The comments made by Tom Mockridge, Virgin Media’s Chief Executive Officer are commendable. As soon as their service is available in my area I will be switching to Virgin.
Honest companies deserve loyal following. BT speed promises made to me are totally unrealistic and misleading.

Andy Houghton says:
16 July 2015

I own a Corporate Video production Company here in Blackpool. After years of campaigning and thanks to Superfast Lancashire – last year we finally had the area supplied with Fibre to the Cabinet by BT.

For me, having fast data speeds enables me to move large HD video files around to my clients without the need for heavy compression.

Therefore we opted for the best BT could offer – Infinity 2 with quotations of “Up to 79Mbps” or we could have gone for Infinity 1 at a cheaper price with speeds Up to 35Mbps”.

Infinity 2 gives us speeds no more than 50Mbps and this is often reduced to just 35Mbps throughout the day. Yet BT continue to charge us for the higher speeds.

We know we cannot move anywhere even to another supplier as all of them use the BT Network except for Virgin Media who we don’t have in our well populated area..

BT engineers told me that although the exchange is less than three quarters of a mile away from me, the nearest cabinet is some distance from my studio so the signal has to travel out on copper and back again on fibre, so before they invest in installing more fibre cabinets to the area, people and businesses suffer as they have only installed the bare minimum.

Virgin Media I believe is now looking at the North Shore Area here in Blackpool, the sooner the better for me, I look forward to getting decent speeds and independent of the BT Network.

Tom Mockridge – Thank you for supporting the efforts of Which? for better broadband services.

Having had a look at the Virgin Media website, I am extremely disappointed to see the term ‘up to’ used to describe the speeds offered by packages. In an earlier Conversation, Richard Piggin gave us a delightful example of the absurdity of use of ‘up to’ in marketing: “Imagine walking into a pub this weekend ordering a pint and the barman saying he’ll pour you ‘up to’ a full pint. Or buying train tickets from London to Newcastle – that might only take you to York or Doncaster.”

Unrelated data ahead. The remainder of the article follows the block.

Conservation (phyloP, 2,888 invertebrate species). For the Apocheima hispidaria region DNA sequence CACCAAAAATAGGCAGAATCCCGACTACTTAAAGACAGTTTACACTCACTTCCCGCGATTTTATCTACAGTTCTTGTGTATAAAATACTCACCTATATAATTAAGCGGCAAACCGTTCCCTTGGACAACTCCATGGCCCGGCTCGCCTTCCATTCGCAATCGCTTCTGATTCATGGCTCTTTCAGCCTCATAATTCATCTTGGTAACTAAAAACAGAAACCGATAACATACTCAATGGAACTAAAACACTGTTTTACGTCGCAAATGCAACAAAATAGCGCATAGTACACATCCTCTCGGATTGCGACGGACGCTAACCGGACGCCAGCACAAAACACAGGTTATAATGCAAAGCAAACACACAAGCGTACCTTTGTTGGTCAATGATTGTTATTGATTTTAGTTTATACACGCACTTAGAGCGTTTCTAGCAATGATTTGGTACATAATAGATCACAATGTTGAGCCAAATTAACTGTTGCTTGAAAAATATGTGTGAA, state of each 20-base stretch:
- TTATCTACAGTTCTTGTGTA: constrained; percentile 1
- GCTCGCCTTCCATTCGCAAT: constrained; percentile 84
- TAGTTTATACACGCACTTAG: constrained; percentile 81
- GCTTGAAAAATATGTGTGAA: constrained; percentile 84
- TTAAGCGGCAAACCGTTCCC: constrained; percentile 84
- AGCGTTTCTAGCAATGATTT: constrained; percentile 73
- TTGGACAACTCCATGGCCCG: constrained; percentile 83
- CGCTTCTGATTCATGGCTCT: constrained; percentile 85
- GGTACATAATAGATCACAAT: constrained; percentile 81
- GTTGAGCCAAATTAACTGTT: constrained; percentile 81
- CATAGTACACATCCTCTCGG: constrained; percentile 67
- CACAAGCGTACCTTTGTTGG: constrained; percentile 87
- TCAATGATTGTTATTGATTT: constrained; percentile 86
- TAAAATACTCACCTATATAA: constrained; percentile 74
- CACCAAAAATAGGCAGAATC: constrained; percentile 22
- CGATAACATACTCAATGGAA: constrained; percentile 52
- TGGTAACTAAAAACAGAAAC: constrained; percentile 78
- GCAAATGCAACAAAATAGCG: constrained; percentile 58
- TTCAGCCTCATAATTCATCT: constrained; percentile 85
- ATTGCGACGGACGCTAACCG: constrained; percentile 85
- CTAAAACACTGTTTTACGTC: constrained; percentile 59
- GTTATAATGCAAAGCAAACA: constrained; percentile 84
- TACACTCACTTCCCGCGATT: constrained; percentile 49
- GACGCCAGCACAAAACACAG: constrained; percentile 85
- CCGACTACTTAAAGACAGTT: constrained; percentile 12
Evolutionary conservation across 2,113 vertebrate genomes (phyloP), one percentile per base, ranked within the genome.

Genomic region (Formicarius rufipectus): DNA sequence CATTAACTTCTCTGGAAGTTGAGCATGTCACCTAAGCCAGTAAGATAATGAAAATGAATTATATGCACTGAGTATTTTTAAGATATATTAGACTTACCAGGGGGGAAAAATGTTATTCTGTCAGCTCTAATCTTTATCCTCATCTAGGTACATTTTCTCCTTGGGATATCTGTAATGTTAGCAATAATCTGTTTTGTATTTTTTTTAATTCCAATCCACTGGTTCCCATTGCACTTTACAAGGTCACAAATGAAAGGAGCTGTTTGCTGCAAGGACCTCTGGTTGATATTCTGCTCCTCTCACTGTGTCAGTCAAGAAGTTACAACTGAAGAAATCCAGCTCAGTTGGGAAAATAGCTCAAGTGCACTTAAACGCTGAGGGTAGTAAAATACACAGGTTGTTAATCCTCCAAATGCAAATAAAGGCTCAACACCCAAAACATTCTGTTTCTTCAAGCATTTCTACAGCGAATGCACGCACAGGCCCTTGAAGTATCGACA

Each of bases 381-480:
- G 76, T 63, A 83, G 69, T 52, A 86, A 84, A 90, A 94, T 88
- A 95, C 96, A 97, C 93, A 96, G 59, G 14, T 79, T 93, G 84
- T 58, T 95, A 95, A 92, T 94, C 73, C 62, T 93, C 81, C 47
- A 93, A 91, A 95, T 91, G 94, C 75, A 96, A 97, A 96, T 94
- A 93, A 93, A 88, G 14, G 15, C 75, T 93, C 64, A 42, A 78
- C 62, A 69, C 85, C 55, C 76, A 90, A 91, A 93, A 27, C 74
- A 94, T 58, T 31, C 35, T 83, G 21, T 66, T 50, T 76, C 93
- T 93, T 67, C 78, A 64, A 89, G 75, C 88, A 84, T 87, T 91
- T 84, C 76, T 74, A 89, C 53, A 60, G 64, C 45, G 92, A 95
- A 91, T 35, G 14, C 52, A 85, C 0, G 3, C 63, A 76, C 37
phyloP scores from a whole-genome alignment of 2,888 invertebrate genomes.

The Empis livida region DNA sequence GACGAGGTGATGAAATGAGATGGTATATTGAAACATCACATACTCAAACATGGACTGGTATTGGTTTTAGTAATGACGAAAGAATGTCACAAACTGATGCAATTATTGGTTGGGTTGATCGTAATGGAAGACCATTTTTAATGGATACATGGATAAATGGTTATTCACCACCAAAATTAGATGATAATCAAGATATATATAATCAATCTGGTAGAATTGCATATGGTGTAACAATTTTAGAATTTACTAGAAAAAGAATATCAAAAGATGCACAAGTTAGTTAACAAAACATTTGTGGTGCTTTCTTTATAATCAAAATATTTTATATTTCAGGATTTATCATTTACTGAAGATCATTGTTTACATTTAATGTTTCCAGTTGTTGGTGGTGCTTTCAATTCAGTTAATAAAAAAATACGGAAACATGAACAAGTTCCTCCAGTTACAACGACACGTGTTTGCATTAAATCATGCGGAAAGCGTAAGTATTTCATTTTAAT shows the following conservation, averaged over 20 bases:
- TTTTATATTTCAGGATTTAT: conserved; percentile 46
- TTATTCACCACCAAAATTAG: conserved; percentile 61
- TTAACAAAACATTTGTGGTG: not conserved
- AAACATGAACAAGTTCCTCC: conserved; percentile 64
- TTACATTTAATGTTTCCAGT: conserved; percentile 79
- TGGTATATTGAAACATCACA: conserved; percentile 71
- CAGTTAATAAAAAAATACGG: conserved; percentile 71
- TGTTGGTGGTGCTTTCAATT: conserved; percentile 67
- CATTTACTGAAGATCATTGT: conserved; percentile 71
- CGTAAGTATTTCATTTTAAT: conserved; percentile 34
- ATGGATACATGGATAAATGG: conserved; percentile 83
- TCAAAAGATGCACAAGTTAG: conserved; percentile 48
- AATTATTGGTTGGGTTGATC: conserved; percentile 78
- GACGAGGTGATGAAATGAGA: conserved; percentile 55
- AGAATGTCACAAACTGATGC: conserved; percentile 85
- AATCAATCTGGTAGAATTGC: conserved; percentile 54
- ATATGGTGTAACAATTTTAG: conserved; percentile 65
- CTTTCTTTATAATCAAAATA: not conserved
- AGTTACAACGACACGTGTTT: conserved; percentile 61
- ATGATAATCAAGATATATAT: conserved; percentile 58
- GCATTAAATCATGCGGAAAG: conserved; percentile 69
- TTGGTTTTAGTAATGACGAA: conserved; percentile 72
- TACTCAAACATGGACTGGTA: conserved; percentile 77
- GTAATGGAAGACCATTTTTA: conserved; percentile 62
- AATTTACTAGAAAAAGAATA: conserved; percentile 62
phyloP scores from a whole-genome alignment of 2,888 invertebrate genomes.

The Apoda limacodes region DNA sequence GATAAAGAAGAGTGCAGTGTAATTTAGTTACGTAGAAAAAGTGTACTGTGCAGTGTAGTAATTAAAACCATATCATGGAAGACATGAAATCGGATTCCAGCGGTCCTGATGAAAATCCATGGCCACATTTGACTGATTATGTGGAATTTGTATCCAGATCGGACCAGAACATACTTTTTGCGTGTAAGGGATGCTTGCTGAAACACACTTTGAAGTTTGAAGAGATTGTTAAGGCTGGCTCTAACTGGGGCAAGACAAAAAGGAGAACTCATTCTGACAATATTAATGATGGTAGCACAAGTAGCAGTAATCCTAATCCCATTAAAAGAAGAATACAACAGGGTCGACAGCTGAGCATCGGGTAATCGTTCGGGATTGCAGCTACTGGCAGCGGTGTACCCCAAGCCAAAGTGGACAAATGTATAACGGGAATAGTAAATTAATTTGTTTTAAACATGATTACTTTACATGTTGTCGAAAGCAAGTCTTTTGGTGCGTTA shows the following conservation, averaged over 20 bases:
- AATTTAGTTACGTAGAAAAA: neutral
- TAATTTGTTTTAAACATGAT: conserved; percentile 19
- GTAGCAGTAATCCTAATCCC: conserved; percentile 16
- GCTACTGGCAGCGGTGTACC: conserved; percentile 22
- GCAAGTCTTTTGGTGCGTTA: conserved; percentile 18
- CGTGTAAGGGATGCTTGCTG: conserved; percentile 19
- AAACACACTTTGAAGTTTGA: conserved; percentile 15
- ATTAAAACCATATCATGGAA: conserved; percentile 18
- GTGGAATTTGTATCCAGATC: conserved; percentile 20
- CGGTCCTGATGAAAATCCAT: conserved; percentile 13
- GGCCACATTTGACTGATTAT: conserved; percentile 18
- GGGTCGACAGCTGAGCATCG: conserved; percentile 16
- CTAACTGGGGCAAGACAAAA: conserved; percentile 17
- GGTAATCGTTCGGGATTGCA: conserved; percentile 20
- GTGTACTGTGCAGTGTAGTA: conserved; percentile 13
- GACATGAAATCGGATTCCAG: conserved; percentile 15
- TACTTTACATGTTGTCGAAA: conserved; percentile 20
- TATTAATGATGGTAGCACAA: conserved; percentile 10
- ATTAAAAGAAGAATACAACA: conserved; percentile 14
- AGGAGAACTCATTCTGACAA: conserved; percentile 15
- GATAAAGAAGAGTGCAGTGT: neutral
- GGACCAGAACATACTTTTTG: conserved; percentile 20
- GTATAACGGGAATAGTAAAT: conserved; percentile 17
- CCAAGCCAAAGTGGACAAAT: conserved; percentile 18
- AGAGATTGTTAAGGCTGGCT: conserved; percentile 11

Please get rid of ‘up to’ from your marketing. My ISP did this a few years ago, after numerous complaints.

What a cheeky post this is!

I have friends in Swindon who pay for the higest possible speed on Virgin and yet the actual speed at their house is less than the slowest minimum “up to” speed that Virgin advertise.

Please may I suggest that Mr Mockridge could start by putting his own house in order, before he jumps onto the Which? bandwagon, to set the world to rights?

Perhaps internet serice providers should use some of their computering resources to log the acutal speed of their serivce to each client, and then charge accordingly.

If your friends have followed the usual advice to check for local problems and have discussed the issue with customer service then it would certainly be worth taking this further, DerekP.

As far as I know, they have not yet complained about this – but perhaps they should.

There is, of course, the fear that, if they were on one of the less costy Virgin tariffs, they would receive an even slower service.

I suspect their expectations of using Virgin customer service have been pre-condioned to expect only a very low level of help and service.

About 2 years ago, they almost took out a Virgin account, but backed out of the deal at the last minutes. Nonetheless, the (commission hungry?) Virgin sales machine set up an account for them and started sending them bills for a non-existent service.

In due course, these were followed by arrears reminders and the “disconnection” of the non-existent service.

With my help, they sent a series of short letters to Virgin, to ask for this false accounting to be corrected and for the cancellation of these unjustified bills.

After the 3rd letter, VIrgin finally accepted the real facts of the situation and reversed the charges. Even then, their accounts department messed that up, leaving a residual debt of 18p on the account.

My personal experience of Virgin is that they relentlessly mailshot my house. Every month, “the householder” at my house recieves either 1 or 2 appeals to join their broadband service. I am registered with MPS but I have read that this will not prevent this type of spam.